Young Americans are just not into driving the way their elders are or did at their age. They are less likely to own cars or use cars. The drives they do are shorter. Meanwhile, the bus is looking good to them.
A new report confirms this trend and offers reasons that millennials — we're talking 14- to 31-year-olds — seem less drawn to the automobile thing. They're sure not singing car songs as the baby boomers did. No "Little Deuce Coupe," no "G.T.O.," no "Hot Rod Lincoln."
But the report, by the U.S. Public Interest Research Group and the Frontier Group, misses what I see as the biggest factor. Driving is no longer a coast down the great American open road. It's become a pain and a drag — drag as in "a boring or tiresome thing."
From 2001 to 2009, the average number of miles driven by 16- to 34-year-olds fell by an astounding 23 percent. There are economic reasons, for sure. The Great Recession whacked millennials especially hard in the job area. They are therefore shorter of cash — and less likely to get married, have kids and pursue other activities conducive to car ownership than previous generations at their age.
They've also shown a greater passion for living in urban or otherwise walkable communities. These are neighborhoods where automobiles are not the only way to get around and at least remnants of a public transportation system survive.
Our gadgets make it all easier. Millennials lead in using apps to car share (Zipcar) or summon a ride (Uber, Lyft, Sidecar) with minimum hassle. Other apps quickly display public transit options, connections and schedules. And time not spent behind the wheel of a car is time freed for texting, emailing, tweeting and whatever.
What really killed the American love affair with the car? The hell of American driving.
Oh, there still exist some heavenly road experiences in this country: drives at dawn through West Coast wine country, two-lane dreamscapes in rural regions sprawl has yet to wreck.
But the typical car experience takes place in the exhaust of suburban congestion. What younger adults recall as children is being strapped in the back seat as Mom lurched the vehicle through a soulless crudscape of drab chain retailing. They've done the six lanes of stop-and-go — bored out of their skulls and worried about Mom's frazzled nerves.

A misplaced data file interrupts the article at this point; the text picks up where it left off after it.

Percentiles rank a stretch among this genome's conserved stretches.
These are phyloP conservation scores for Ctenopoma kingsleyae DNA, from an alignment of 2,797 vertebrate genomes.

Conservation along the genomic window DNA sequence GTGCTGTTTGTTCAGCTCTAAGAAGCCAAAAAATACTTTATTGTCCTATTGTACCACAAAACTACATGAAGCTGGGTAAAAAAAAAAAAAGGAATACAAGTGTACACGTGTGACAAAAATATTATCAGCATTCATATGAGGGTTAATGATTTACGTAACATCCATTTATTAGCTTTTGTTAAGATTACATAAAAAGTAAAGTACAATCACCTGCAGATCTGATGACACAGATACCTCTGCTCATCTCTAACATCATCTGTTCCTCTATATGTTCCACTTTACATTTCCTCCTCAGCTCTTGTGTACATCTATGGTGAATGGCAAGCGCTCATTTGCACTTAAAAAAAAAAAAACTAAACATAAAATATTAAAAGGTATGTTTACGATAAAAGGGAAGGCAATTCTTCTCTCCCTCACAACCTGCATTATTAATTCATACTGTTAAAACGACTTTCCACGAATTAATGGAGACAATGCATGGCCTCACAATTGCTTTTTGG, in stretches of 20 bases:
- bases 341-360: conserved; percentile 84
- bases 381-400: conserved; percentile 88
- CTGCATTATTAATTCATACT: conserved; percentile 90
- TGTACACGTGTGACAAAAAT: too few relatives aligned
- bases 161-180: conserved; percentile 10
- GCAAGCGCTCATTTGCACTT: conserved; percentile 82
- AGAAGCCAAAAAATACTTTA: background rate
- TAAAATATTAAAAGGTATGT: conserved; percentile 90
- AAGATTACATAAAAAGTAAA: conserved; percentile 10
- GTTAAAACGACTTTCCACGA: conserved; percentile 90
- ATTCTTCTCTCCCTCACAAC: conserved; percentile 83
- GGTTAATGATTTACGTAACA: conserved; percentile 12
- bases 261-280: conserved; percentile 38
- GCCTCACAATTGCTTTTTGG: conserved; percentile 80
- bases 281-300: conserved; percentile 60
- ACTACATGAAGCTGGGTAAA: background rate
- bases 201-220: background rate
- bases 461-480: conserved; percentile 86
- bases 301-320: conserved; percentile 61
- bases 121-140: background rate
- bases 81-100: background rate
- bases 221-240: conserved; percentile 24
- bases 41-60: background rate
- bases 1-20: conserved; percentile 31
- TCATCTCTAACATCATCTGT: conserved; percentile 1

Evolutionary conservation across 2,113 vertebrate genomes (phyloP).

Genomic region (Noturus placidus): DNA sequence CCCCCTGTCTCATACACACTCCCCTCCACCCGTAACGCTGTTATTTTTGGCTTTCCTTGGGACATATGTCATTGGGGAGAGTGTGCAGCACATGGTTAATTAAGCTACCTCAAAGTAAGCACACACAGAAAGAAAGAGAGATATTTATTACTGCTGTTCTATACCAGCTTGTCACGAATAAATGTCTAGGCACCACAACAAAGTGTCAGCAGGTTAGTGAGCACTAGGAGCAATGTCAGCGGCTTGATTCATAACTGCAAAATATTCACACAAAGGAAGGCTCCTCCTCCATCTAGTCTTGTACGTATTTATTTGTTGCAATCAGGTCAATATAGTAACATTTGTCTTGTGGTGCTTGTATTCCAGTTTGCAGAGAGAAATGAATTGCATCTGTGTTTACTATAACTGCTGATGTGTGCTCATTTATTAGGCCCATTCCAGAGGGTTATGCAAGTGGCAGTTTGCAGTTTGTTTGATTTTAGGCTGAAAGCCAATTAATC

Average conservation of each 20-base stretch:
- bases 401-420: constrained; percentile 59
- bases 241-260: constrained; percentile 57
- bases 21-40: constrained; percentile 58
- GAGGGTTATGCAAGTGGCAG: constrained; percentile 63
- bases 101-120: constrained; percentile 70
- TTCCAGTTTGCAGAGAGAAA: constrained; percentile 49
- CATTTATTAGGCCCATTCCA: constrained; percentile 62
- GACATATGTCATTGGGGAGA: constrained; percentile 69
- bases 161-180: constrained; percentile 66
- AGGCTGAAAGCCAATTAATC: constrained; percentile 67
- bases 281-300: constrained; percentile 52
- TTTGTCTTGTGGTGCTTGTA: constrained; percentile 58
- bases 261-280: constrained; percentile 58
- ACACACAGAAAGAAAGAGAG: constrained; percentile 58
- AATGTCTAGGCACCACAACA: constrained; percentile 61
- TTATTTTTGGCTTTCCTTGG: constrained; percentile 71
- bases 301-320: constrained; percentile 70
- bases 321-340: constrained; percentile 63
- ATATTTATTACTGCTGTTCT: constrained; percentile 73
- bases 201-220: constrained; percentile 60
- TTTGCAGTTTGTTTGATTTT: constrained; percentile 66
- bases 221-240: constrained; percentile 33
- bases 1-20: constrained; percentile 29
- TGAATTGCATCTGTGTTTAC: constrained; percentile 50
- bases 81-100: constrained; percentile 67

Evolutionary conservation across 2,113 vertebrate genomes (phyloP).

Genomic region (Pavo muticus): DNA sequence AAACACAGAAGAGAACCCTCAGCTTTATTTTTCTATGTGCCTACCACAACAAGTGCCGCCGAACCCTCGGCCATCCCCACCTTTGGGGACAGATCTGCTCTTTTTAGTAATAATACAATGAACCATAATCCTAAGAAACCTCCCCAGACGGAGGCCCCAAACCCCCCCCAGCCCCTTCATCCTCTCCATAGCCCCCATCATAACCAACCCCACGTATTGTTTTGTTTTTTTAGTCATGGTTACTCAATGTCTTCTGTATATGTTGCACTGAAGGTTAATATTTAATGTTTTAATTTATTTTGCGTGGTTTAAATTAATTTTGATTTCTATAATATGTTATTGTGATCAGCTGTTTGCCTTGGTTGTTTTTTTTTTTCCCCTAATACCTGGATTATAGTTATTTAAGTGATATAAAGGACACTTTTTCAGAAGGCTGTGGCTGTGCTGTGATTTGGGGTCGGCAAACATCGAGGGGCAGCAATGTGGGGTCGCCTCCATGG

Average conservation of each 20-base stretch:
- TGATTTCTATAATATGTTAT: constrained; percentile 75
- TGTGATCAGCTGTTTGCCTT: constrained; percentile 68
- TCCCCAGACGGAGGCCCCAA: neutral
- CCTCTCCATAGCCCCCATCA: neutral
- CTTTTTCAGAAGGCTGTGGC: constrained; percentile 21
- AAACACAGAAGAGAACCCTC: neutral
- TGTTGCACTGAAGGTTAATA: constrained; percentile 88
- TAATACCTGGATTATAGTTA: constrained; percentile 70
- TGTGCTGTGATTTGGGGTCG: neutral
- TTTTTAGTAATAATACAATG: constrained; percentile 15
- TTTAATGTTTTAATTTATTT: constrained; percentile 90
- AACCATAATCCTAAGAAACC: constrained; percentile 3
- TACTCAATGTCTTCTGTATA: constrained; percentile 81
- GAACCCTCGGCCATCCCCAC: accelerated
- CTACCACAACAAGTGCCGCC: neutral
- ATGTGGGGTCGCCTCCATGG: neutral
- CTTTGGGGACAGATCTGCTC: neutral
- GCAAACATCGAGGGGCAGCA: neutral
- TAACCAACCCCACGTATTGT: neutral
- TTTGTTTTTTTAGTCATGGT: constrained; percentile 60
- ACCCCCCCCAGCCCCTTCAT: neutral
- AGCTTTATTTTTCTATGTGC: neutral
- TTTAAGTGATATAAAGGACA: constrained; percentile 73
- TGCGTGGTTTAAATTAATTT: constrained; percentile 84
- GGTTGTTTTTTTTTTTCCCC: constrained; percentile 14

They don't want to do this anymore. And if it means sharing a 700-square-foot apartment downtown, so be it. The more young people — or any people — establish their nests downtown the faster America's long-suffering town centers will mend.
So yea, millennials.
Something in the report did evoke a smile. We're in think tank land, which means the most elemental activities take on tech-speak labels. In this case, it's the reference to walking as another "mode" of transportation.
Since the caveman, walking's been the default — with every other way of getting around being the instead-of.
But perhaps the authors are right. Perhaps locomotory momentum has become just another option on the multiple choice: "Do I put on shoes today or strap on the jet pack?"
At least they didn't refer to sidewalks as the "pedestrian interface."
The mission going forward is to build up the public transportation system to serve Americans' changing needs. Conservatives of yore framed public transit as a devious plot to force Americans from their five-bedroom spreads to apartment houses along bus lines.
But a bus-and-rail boom was not the big thing accelerating multifamily home construction during the Great Recession and beyond. It was market forces, guys. And the Americans leading that market are the millennials, yearning to hang up the car keys.